All the images woven into the identity of Banaras are lost deities. They come out of their temples to stand among the endless queues of devotees. Time is found sitting on the boat, and the sadhu’s [5] loincloth is flying like a kite in the sky. Pushtimargis [6] chanting ‘Radhe-Radhe’ throughout the year are found adorning Sita and Lakshmana in Ramlila. The river is hidden in the sand. Rebelliously facing the swanky McDonald's building is a guerilla-like cart of the typical kachori-jalebi. All are facets of Banaras, even when they are distant from each other in their own right. Premchand is blissfully unaware of the city, Jaishankar Prasad does not recognise the address to the village. Channulal Mishra does not know Dhrupad, Kashinath Singh has nothing to do with poetry. In music, dance, literature and drama, it is tolerable that towering giants like Girija Devi, Sitara Devi, Hazari Prasad and Bharatendu are not here these days. Precisely because the sheer number of unexceptional writers, artists, dancers and musicians in Banaras is unrivalled in the world. That is, the atmosphere is confounding.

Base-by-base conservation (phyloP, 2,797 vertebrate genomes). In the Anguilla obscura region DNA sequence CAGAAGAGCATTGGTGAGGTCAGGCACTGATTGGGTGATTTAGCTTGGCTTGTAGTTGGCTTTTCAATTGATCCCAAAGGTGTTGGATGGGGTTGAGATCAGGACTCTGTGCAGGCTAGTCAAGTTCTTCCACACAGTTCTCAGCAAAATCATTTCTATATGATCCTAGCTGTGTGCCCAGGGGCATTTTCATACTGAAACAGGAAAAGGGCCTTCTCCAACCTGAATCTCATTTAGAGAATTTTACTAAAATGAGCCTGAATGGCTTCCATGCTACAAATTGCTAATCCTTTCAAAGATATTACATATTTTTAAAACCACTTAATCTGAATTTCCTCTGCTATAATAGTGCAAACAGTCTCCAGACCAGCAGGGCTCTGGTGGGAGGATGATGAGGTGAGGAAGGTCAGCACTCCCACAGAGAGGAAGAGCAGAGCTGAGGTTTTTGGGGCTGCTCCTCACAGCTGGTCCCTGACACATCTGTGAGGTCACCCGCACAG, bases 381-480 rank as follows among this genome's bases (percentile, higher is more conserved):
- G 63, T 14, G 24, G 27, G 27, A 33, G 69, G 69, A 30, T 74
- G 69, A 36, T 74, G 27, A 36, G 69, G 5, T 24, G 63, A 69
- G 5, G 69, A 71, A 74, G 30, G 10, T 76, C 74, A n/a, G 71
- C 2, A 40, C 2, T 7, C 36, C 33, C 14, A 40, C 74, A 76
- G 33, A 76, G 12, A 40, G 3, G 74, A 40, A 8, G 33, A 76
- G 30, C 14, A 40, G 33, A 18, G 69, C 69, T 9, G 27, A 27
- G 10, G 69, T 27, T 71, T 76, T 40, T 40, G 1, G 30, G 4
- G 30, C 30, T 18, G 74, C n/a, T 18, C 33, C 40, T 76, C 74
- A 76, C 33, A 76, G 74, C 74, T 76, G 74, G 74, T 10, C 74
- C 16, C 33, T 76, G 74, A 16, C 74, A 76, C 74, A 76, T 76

There are seven days, yet nine festivals in Banaras. Behind every big festival, there is a special festival of its own, trivial and beautiful, that is also strange. Bharatmilaap behind Dussehra; after Diwali, Dev Deepawali rushes in, while Budhwa Mangal sits adjacent to Holi. The city has always intended to put its distinct signature on tradition.

The youth do not get either tired or scared of this city. They have embraced the mercurial and impulsive forms of this city to metamorphose it to the best of their ability. The reasons for all the changes that have taken place here in the last two decades include politics, as well as the youth. As such, Banaras is the bastion of Kathak dance; but how can one draw greater lines than the ones traced by Sitara Devi, and Gopi Krishna? How can such intimidating legacies be overcome? However, one is reminded of a young woman here. The image of Soni Chaurasia on roller skates, dancing continuously for 124 hours, without stopping, without falling, is etched in the Guinness Book. Meanwhile, restlessness, not quality, emerged as an essential ingredient allowing her to touch the glory of the past by leaping forward.

It is only possible to trade disappointment, and frustration in treating the past as a mess. At the same time, by making it an object of worship, it can only appear as a hoax. Banaras is as it is. Half archaic, half modern. One half falling down, while the other determined to rise from its rubble. Which way one chooses to stay is up to us.